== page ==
I've done a fair bit of reno work and know some of the local building codes (Quebec, Canada).
Generally speaking, treated lumber should not be used within living spaces. OK, that hasn't stopped me from using it as a sill plate for an exterior door but you should be aware that treated wood is not intended for interior use.
Wood should never be installed directly onto concrete. Most concrete surfaces within a home have a dry, interior face and a wet, exterior face (i.e. basement floors and walls). Concrete is porous and, given the right conditions, will wick moisture. The modern construction technique is to isolate wood from concrete using a moisture-resistant barrier that also serves as a thermal break. Go to your local building supplier and look for a roll of (pink) closed-cell foam about 4" wide. Place the foam strip directly onto the concrete and then place the 2x4 onto the foam.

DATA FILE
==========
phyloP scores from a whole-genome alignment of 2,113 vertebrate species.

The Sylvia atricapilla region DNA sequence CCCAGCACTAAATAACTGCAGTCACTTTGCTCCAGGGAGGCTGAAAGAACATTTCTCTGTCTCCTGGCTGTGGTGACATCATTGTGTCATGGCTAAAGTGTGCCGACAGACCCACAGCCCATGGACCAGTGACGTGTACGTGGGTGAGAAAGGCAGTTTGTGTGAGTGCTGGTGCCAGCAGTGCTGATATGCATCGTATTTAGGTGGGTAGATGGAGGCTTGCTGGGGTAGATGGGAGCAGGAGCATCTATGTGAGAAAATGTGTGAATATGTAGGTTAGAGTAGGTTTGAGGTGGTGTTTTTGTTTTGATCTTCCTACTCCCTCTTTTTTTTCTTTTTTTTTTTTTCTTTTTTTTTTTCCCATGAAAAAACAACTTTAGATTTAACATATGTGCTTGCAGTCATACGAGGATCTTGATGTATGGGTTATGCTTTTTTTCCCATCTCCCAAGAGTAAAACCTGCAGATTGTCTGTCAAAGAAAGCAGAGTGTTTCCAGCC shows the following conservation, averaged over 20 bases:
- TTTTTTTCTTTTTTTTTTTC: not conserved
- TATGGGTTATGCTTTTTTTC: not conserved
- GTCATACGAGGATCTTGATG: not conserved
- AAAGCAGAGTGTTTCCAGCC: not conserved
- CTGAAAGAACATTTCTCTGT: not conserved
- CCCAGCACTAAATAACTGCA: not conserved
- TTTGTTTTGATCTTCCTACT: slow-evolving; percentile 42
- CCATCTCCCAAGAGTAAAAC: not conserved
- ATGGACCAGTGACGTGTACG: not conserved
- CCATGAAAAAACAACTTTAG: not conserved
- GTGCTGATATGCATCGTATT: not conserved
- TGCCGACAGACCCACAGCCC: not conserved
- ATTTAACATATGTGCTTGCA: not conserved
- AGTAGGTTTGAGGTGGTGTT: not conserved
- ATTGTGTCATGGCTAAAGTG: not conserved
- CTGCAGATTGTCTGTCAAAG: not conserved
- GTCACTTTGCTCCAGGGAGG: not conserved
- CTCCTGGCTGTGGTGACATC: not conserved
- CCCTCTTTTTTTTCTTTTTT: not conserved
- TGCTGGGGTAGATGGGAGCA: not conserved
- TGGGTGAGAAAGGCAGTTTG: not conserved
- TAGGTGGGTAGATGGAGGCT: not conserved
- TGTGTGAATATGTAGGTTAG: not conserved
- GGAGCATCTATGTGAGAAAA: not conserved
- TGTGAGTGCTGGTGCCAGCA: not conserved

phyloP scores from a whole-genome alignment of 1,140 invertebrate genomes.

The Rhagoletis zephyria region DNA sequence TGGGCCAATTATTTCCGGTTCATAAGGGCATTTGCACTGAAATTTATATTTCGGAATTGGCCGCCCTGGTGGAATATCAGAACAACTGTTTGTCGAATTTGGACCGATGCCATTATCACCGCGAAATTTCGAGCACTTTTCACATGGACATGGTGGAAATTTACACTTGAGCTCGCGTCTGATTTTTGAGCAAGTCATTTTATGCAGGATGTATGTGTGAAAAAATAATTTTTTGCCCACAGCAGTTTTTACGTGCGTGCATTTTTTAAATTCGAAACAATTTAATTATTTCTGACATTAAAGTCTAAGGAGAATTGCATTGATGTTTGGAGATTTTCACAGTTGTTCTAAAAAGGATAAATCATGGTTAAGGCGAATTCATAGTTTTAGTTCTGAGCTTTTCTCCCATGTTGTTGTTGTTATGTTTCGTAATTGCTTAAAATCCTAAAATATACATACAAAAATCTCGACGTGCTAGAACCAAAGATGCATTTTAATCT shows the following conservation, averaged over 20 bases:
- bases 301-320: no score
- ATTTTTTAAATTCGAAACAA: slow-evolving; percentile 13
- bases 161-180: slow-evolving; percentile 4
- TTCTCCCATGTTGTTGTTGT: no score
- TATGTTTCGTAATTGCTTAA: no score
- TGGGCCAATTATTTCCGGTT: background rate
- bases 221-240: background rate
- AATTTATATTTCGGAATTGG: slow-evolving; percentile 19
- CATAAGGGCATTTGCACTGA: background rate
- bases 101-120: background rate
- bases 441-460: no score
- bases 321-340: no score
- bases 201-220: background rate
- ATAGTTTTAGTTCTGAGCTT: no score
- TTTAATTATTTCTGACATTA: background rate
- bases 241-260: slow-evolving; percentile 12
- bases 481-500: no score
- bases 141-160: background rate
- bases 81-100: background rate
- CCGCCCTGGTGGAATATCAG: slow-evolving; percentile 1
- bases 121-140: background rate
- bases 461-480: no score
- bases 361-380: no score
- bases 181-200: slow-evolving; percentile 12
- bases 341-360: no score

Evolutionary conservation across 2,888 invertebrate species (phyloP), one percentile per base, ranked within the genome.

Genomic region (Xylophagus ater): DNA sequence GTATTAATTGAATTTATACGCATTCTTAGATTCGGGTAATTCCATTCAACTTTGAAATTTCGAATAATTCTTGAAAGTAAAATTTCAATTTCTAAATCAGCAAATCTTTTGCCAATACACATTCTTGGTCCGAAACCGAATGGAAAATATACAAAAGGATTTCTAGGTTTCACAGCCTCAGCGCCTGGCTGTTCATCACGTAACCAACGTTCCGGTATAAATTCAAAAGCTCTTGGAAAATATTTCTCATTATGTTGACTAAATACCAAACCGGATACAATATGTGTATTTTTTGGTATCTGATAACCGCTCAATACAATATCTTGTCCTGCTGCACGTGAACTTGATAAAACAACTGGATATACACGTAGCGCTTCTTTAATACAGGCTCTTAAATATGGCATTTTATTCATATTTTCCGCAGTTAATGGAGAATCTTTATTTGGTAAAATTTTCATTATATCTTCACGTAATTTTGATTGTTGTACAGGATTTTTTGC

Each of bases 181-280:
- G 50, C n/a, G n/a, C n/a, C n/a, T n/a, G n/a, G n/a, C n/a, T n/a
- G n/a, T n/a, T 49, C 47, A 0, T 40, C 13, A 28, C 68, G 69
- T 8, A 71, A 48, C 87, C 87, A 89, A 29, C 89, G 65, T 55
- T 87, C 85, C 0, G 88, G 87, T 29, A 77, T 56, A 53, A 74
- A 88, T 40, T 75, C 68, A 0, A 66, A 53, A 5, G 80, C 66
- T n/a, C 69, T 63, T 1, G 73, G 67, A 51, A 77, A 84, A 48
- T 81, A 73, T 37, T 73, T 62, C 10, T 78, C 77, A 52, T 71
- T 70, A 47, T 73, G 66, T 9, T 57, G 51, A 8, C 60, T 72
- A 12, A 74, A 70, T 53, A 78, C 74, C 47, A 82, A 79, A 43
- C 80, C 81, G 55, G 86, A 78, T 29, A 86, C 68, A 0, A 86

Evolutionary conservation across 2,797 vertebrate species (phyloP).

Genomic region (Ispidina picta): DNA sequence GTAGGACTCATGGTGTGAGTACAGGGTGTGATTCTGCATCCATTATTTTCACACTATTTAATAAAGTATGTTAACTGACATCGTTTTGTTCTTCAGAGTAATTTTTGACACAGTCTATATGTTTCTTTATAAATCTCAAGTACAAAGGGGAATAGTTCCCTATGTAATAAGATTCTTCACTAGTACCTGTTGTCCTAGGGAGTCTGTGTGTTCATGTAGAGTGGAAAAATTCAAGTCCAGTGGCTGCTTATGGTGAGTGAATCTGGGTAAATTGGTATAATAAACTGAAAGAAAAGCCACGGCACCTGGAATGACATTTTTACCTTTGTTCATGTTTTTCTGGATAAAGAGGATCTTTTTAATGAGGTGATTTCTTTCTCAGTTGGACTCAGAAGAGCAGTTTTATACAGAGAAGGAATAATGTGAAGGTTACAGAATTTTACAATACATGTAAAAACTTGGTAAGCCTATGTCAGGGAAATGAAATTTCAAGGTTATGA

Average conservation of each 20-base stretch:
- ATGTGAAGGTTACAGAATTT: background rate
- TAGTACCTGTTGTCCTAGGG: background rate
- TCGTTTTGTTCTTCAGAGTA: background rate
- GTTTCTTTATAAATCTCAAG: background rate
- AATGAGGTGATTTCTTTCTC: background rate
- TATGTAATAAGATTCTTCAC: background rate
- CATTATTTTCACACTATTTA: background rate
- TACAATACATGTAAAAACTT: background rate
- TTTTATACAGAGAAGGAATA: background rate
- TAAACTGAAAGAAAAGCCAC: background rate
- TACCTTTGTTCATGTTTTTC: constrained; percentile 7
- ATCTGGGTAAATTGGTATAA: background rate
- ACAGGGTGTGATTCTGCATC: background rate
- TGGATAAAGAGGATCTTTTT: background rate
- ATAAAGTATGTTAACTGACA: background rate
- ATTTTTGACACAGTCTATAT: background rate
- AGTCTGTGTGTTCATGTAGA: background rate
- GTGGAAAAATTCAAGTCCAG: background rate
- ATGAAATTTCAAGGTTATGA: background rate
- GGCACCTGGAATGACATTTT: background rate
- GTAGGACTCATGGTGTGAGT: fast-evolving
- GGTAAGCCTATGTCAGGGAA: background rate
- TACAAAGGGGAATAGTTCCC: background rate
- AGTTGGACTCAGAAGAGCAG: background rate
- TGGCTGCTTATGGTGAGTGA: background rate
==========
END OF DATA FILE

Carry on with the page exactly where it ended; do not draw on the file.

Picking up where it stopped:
Concrete screws are your best bet. Buy a kit that includes screws and a bit. You don't need a hammer-drill but it will make life easier. Tapcon screws come with a Robertson head (the "square-hole", popular in Canada but not in the US) or a hex-head. I like the hex-head variety because I can apply a lot of torque with a cordless drill and hex-socket. If you use concrete screws, make sure you drill a clean, deep hole. If the hole is shallow the screw will bottom out and you won't be able to drive it in fully. If the hole is filled with dust and debris, it will present too much resistance and you will break the screw while driving it in. A nail gun, the kind that uses 22 caliber shells to fire nails into concrete, is loud, dangerous, and can spall the concrete (i.e. break off flakes of concrete). I used one in the past and now prefer to use concrete screws.